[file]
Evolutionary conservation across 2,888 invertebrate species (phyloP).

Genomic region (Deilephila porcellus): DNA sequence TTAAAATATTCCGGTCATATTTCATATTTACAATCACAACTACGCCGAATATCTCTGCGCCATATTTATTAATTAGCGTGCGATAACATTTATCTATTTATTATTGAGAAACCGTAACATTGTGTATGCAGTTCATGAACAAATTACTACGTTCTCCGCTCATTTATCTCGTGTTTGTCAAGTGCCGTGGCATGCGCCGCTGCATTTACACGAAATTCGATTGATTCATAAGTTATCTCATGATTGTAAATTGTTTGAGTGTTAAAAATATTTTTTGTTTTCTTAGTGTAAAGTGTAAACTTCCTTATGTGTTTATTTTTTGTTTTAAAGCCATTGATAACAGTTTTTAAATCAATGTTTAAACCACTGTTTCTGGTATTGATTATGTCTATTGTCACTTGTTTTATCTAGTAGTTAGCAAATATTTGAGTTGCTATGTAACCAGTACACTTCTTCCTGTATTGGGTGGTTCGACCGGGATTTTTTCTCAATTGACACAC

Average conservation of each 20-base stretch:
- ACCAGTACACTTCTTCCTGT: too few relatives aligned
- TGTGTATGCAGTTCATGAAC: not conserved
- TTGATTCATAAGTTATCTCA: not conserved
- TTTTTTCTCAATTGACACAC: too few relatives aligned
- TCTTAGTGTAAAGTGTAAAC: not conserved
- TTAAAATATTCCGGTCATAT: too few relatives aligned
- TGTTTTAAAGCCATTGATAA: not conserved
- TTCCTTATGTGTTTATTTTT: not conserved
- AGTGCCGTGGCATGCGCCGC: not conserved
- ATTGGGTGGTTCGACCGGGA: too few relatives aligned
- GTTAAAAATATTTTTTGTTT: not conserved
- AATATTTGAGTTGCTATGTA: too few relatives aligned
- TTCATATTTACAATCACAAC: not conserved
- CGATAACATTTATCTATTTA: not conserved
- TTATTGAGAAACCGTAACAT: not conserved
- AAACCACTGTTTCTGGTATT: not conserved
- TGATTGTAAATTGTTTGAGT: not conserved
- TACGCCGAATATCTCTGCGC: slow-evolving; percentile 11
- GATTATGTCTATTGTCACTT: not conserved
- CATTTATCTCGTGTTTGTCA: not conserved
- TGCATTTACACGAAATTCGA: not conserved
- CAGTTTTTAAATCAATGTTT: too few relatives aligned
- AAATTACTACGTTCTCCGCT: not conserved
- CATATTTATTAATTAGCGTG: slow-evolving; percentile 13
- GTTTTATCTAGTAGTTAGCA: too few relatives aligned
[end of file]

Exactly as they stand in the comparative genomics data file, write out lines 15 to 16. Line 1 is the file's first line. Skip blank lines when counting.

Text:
- AATATTTGAGTTGCTATGTA: too few relatives aligned
- TTCATATTTACAATCACAAC: not conserved